Watching free movies in the big theater is our Tuesday and Wednesday routine; we run down the hill and take public transportation to the local Regal Cinemas for their Free Family Film Festival. We pack a bottle of water, some peanuts or raisins or popped popcorn. Sometimes we go to the grocery store and Logan buys a packet of Skittles. Its affordable, its a treat, its fun.

Well, its a fun treat when the bus is on-time, anyway.

The bus was 16 minutes late, which meant we were really late for the movie. Since the tickets are first-come, first-serve, this made me a bit nervous. But not Logan. No, Logan doesn’t get nervous. He gets musical.

He decided to sing a song about the bus being late. At the top of his lungs. To the bus driver and the two other people on the bus.

Logan’s songs are creative, to say the least. They sometimes rhyme, occasionally have a melody, but always revolve around being Strong, loving his Dad, and having a name that is spelled L-O-G-A-N S-M-Y-L-I-E.

Sometimes he sings about having lots of ear wax. Sometimes the song is about his desire to “never kill you.” And if those two things weren’t disturbing enough in the privacy of your own home, sometimes Logan sings about how only the doctor is allowed to touch his penis.

Today’s song on the bus, however, was even more awesome than anything he has ever composed before.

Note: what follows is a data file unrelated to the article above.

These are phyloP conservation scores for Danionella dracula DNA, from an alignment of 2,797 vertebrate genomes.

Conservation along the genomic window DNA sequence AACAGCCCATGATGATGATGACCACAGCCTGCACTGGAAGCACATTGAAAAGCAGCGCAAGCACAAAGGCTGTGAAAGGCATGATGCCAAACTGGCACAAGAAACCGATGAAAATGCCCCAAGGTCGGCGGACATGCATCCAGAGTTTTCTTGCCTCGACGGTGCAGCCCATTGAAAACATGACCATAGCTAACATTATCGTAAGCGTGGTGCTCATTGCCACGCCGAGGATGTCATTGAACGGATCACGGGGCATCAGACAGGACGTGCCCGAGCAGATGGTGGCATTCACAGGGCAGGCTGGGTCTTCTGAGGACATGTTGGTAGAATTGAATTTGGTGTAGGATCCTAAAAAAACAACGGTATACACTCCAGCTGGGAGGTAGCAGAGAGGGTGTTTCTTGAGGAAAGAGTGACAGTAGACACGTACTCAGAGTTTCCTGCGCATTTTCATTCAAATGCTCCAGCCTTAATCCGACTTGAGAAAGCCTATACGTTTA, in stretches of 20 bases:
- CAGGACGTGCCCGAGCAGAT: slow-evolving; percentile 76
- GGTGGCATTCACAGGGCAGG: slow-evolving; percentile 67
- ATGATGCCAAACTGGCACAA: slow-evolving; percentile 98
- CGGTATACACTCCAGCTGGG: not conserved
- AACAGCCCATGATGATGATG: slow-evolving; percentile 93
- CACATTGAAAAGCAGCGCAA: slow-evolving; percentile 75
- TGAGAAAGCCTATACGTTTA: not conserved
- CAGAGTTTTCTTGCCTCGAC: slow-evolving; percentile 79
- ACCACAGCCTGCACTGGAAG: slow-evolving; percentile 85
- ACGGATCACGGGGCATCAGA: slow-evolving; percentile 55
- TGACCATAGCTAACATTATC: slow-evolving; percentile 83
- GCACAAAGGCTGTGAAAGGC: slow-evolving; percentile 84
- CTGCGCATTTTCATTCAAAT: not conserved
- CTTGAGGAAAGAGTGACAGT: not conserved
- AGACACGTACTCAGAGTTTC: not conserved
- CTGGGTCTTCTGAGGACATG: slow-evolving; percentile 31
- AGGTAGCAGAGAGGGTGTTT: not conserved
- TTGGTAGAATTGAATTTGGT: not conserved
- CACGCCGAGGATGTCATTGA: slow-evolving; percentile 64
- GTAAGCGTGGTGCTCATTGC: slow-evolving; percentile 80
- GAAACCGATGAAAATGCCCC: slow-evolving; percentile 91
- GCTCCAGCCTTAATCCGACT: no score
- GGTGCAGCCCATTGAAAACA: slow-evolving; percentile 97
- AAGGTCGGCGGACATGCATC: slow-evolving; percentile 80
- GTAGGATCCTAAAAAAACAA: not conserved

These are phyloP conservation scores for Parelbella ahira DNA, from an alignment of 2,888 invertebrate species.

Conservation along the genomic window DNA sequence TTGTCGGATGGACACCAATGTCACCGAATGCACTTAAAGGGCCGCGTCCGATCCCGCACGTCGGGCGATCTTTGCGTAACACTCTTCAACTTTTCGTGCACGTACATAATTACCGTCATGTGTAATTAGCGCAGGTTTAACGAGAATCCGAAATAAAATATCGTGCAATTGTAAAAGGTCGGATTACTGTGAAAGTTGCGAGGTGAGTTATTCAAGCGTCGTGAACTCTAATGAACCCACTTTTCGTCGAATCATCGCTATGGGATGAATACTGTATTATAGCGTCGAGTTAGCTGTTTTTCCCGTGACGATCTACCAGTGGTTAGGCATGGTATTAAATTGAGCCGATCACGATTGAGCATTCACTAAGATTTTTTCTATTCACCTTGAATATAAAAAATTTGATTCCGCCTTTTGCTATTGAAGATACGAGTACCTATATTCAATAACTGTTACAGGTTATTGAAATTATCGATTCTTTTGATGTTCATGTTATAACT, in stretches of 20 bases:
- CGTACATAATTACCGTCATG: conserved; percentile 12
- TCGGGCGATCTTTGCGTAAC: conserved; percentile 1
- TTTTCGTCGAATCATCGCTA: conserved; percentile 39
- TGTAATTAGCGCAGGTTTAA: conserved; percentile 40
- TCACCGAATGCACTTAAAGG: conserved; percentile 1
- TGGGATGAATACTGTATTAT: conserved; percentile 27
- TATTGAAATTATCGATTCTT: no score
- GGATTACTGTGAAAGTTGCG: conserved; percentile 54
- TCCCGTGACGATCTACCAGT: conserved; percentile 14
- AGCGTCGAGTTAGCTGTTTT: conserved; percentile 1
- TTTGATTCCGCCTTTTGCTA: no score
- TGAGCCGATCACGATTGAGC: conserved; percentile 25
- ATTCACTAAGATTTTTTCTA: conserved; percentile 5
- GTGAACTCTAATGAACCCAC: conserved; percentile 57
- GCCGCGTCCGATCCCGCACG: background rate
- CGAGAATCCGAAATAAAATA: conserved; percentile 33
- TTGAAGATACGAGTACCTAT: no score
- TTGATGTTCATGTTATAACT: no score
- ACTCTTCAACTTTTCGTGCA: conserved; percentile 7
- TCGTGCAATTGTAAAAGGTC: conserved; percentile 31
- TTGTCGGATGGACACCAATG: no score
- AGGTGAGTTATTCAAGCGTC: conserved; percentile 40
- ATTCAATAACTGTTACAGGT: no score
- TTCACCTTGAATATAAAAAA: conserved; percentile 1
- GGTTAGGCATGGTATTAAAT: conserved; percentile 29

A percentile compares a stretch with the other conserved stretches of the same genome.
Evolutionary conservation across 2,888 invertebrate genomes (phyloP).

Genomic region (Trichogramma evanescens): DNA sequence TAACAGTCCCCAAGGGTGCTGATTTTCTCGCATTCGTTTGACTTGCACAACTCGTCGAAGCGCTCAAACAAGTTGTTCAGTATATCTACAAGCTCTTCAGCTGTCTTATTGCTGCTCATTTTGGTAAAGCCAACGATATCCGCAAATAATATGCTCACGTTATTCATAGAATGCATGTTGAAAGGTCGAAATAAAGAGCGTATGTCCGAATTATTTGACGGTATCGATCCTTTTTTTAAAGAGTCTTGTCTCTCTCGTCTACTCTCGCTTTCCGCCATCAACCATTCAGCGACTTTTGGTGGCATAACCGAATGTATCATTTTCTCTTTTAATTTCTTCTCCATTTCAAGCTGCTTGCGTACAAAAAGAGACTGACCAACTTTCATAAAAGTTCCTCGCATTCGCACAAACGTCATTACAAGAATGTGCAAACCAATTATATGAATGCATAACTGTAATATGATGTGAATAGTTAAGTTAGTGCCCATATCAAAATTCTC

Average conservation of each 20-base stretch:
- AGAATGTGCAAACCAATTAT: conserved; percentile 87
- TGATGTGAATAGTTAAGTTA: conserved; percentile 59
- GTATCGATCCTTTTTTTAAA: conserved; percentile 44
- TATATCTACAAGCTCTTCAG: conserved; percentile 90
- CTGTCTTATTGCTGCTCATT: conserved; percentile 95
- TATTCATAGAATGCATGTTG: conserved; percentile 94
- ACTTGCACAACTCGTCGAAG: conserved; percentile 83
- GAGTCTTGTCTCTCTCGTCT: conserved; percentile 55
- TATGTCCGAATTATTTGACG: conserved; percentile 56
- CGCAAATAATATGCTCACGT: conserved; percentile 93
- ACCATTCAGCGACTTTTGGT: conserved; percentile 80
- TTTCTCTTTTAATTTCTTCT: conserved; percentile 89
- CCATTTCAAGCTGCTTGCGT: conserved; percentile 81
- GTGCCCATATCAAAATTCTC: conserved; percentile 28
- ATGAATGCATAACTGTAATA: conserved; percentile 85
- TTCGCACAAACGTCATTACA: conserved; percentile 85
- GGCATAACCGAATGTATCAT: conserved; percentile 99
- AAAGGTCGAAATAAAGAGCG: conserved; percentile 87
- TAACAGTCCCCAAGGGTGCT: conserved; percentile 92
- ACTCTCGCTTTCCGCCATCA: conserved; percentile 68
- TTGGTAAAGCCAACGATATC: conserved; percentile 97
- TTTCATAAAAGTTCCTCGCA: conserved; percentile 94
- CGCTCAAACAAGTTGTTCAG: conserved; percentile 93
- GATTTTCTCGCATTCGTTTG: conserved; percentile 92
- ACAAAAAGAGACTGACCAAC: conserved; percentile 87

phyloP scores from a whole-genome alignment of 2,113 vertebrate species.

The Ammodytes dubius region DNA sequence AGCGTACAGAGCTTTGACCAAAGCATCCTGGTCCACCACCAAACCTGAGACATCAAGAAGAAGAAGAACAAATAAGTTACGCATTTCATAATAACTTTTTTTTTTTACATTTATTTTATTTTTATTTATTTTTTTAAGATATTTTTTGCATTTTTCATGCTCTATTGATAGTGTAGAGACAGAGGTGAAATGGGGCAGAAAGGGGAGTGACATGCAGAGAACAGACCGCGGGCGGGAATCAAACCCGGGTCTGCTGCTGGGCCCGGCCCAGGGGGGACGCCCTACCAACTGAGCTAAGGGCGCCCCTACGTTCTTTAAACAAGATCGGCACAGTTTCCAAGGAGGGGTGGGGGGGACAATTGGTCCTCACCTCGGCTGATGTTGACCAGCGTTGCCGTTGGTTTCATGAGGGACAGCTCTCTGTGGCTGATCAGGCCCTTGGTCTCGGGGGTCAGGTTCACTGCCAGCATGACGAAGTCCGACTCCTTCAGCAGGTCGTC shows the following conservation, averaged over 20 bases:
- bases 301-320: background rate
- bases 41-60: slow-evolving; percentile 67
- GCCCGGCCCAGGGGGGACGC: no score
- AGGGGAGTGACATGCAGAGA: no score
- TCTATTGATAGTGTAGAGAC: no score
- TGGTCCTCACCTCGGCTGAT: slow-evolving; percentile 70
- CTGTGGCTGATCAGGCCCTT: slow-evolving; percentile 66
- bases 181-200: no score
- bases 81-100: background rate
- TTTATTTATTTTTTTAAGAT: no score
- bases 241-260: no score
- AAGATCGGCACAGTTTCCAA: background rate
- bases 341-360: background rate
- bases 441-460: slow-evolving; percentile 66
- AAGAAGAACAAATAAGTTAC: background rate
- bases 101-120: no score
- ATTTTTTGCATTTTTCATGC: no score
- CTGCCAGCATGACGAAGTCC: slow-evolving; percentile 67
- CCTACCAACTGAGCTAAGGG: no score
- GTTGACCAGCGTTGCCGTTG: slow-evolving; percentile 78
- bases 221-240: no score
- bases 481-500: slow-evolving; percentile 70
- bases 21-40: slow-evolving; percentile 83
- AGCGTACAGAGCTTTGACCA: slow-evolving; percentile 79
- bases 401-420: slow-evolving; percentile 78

“We’re going to be late to Horton Hears a Hoo–because of youuuuuuuuuu.”

The Cancer-Patient-Impersonating, Singing-Bus-Rider Sensation, Logan. In all his glory.

I told Logan not to sing Out Loud.

“I’m not singing LOUD” he said, and sang some more.

“My Mommy says bad words–this bus has lots of germs–don’t touch anyyyy-thinggggg!!!”


“Logan, we don’t sing on the bus…” I said.

He didn’t stop. He was going for the chorus.

“You can’t smoke or drink on the bus!! Because it would bother everyonnnne!!!! And you would DIEEEEE! of CANCERRRRRRR!!!!”

This, coming from a five-year-old who looks very, very much like he may have first-hand knowledge of “cancerrrrrrrrrrr” because he is a hairless toe-head. He wanted it that way, asking the barber to shave his head and make him “bald.” The resemblance to a chemo patient didn’t dawn on me until my child–who has naturally flesh-colored hair–ran over to me right after the buzz-cut and I realized that in addition to being bald, he also had no visible eyebrows.

Yeaaaaah. Oops. Sorry about that, kid.

So in addition to the song already being annoying, it was especially disturbing coming from what looked like a young cancer patient.

“Logan. You also can’t sing on the bus.” I said firmly.

He looked at me, shocked. Like, “what do you mean the world isn’t a Broadway stage full of random acts of music and dance?”

“You can’t sing–EVER?” he asked.

“Right, honey. No singing on the bus.” I said.

“But, you can’t smoke or drink on the bus, and I’m not smoking or drinking,” he said.

“And that is good, but you also can’t sing, honey, I’m sorry.”

“Because it will give you cancer and kill you? It will make you die?” he asked. Clearly that must be the reason for not doing things on the bus: because they will kill you. With cancer. (?!?!)

“No, honey, singing isn’t going to kill you, but you just can’t do it on the bus.” I said.